By Michelle Zoldan

Can a spacious warehouse in Suffern’s Spook Rock Industrial Park be “mitzvadik?”

It can—and it is—when that warehouse is the new home of Tomche Shabbos of Rockland County!

A festive chanukas habayis was held at the Tomche Shabbos warehouse on the evening of June 15, complete with music, speeches, an outdoor party tent and, of course, food.

The new warehouse will be a “meeting place of chesed,” said Debra Rosenstock, wife of Tomche Shabbos of Monsey founder Alan Rosenstock. A loyal and enthusiastic volunteer, Debra pitches in every Wednesday night with all the other women volunteers to set up the boxes, separate different cans and products and organize. The food packages are then assembled by the men on Thursday and delivered discreetly every Thursday night. The entire Thursday night  process starts at around 7:30 p.m. and ends by 10:30. The Shabbos food boxes typically include chicken, fish, challah, grape juice, fruits and vegetable, eggs and canned goods. Last year, the chesed organization distributed 34,461 challahs, 65,202 bottles of grape juice and approximately 199,000 pounds of chicken.

Founded in 1973, Tomche Shabbos of Rockland County has been providing Shabbos and Yom Tov food packages to the aniyim of our community on a regular basis. Initially, there were only seven families that required assistance. Late at night that first week, the food was driven to the designated locations, whereupon the boxes were  circumspectly left at their front doors. That tradition of “under the radar” food delivery has been observed ever since, although the number of families served has dramatically grown.

Given the current financial situation, there are now more families in our community in financial distress than ever before. Numerous people have lost their jobs, businesses have unfortunately failed and the breadwinners of some families have been struck with illness or disability.

To fill the growing need, in comes Tomche Shabbos of Rockland County. The new warehouse currently packages 500 boxes, each representing a family in need, and Tomche Shabbos is one of the primary food sources for these families in Monsey and New Square—and not just for Shabbos. The food is provided with the utmost anonymity— no names or addresses appear on the box, just a number.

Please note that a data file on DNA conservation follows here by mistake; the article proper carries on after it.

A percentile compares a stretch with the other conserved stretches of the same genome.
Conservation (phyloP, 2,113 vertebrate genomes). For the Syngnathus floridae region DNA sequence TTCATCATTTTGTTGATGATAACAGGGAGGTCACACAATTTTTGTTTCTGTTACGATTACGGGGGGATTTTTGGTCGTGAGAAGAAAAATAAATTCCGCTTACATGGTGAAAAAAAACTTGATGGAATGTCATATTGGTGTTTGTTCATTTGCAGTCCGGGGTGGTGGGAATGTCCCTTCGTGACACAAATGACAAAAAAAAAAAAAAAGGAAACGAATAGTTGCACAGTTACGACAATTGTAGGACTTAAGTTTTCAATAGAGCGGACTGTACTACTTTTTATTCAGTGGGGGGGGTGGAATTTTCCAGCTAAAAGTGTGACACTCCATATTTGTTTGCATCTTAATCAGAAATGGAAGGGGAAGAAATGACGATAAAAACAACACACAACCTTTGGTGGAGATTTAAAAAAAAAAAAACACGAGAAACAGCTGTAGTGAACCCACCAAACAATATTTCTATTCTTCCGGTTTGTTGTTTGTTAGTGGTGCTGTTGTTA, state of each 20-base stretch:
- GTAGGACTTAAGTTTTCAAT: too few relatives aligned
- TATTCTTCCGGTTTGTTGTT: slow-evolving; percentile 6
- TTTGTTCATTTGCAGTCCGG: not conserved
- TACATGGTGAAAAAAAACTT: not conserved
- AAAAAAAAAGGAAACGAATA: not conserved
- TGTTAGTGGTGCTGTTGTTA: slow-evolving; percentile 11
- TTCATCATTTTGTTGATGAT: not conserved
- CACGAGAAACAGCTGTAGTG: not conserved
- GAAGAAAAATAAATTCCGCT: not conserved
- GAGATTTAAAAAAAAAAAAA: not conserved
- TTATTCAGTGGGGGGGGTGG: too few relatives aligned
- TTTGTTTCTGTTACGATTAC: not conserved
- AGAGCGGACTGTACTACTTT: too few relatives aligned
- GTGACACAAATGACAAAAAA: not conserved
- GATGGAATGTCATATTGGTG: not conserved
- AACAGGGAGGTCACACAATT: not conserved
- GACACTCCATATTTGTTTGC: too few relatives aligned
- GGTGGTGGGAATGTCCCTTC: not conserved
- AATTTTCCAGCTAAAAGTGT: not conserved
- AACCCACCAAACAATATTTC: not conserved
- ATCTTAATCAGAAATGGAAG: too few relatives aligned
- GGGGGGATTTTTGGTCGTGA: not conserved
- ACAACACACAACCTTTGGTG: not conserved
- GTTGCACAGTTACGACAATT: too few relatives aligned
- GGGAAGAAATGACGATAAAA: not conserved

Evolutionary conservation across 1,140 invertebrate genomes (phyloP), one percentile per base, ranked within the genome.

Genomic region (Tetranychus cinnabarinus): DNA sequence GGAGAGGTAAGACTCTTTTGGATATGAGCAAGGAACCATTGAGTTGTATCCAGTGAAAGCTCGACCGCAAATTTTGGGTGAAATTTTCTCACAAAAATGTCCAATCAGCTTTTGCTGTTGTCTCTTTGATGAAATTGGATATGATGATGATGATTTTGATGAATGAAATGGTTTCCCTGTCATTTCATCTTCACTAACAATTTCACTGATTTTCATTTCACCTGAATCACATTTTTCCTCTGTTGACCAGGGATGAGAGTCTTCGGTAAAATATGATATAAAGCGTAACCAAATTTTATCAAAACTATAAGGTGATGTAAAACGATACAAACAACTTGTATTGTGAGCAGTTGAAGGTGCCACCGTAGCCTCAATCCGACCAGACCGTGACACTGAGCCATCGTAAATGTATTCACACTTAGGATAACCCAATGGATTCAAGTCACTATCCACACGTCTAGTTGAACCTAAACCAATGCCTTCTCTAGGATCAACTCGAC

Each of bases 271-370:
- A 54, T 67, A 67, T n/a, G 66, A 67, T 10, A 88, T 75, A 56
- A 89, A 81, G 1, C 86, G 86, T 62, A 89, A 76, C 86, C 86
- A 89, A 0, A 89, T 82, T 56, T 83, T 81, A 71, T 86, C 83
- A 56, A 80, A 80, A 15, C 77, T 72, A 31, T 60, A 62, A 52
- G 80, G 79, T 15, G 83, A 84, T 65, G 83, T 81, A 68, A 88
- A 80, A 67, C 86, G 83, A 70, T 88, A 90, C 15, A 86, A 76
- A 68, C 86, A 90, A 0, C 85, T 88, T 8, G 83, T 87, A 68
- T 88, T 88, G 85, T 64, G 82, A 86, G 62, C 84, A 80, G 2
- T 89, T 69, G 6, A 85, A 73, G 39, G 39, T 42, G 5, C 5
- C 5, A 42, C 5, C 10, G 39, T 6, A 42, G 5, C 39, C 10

In addition to effectively serving a critical community need, another  regular Tomche Shabbos member points out an additional beautiful mitzvah that the Tomche Shabbos team epitomizes, proven from a quick glance around the room: Jewish unity. “Our weekly food packaging and delivery efforts bring so many different types of Jews together—Chasidim, modern people, young and old —all united in the same thing: helping klal yisroel.”

Since boys under 16 need to be accompanied by an adult, helping Tomche Shabbos is something many families do together—like Bret Ruskin’s family.

Bret has been a Tomche Shabbos volunteer for 16 years. He puts on his waterproof gloves, then covers those gloves with thick freezer-safe gloves, so he can handle the frozen chickens without burning his hands.

Bret brings his three sons to the weekly meeting of the Tomche Shabbos packers. He feels Tomche Shabbos is a place he gets “to give back to other people without looking into who they are. We don’t ask, we don’t know—we get to do the mitzvah properly.”

Two of his sons are here this evening packing. One is 6’1” and the other is younger and much shorter. The younger boy checks the code on each box, an indicator of what needs to be put in, and pulls out the right item from the cart below. He then hands it to his older brother, working next to him, who places the items into the highest boxes above. This is teamwork—not to mention brotherly cooperation—of the highest order.